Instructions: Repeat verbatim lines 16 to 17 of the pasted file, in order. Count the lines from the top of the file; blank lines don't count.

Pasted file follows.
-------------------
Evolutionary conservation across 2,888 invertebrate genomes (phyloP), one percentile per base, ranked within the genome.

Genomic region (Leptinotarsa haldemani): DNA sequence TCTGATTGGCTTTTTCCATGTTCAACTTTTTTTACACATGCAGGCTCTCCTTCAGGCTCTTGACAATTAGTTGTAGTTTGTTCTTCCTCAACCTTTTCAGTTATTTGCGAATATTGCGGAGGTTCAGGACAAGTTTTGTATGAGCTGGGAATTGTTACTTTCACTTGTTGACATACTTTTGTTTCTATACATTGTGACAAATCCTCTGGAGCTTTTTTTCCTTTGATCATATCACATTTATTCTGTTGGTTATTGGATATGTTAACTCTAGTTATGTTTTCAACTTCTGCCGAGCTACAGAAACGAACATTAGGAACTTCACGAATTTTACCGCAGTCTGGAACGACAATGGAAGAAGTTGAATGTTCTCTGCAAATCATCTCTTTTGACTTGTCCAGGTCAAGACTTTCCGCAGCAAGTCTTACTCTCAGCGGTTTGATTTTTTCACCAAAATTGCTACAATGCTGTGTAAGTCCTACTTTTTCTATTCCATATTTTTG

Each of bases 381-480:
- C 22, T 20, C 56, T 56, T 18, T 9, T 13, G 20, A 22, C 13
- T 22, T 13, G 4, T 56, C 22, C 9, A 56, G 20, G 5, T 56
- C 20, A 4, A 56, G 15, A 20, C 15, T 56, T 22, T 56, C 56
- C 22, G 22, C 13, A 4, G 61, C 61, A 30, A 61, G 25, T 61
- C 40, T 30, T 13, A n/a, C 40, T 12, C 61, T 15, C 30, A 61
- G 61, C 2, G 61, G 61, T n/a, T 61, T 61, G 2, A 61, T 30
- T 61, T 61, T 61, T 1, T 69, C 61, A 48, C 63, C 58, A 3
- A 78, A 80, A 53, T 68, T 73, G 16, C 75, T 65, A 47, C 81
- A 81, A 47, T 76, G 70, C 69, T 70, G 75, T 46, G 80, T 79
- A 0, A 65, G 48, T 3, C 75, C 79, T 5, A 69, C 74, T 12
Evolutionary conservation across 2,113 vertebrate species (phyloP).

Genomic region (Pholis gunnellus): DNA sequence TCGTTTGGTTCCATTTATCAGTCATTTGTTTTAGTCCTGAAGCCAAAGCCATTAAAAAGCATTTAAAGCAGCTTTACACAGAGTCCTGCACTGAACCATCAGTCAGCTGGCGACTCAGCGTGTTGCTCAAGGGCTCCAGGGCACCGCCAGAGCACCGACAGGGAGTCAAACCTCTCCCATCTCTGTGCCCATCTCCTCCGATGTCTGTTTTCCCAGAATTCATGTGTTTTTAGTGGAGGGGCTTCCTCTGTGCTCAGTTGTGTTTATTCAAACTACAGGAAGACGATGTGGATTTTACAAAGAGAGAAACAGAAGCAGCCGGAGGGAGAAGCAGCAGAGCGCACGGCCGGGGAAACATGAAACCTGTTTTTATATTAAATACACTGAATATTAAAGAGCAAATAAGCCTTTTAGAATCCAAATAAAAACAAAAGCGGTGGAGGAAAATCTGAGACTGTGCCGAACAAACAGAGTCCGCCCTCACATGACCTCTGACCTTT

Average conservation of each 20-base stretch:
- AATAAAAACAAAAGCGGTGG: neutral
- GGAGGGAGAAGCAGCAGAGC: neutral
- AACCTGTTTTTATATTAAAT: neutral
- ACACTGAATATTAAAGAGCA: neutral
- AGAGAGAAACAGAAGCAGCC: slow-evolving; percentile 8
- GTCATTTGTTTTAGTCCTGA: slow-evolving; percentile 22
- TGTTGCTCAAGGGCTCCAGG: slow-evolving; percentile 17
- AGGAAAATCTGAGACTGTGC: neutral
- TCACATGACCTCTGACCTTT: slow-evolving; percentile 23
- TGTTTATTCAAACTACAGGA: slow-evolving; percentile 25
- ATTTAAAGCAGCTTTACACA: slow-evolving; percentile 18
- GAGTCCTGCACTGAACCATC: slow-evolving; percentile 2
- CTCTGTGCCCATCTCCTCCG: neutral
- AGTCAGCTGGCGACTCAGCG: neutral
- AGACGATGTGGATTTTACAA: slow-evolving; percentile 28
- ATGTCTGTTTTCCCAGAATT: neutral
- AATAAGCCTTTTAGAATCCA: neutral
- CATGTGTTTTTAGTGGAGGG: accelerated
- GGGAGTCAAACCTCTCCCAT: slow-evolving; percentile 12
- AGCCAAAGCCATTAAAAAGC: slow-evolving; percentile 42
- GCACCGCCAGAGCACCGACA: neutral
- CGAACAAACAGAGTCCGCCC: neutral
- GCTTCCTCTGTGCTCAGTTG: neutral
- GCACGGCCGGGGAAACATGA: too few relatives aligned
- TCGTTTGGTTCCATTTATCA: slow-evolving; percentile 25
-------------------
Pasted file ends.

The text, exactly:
Average conservation of each 20-base stretch:
- AATAAAAACAAAAGCGGTGG: neutral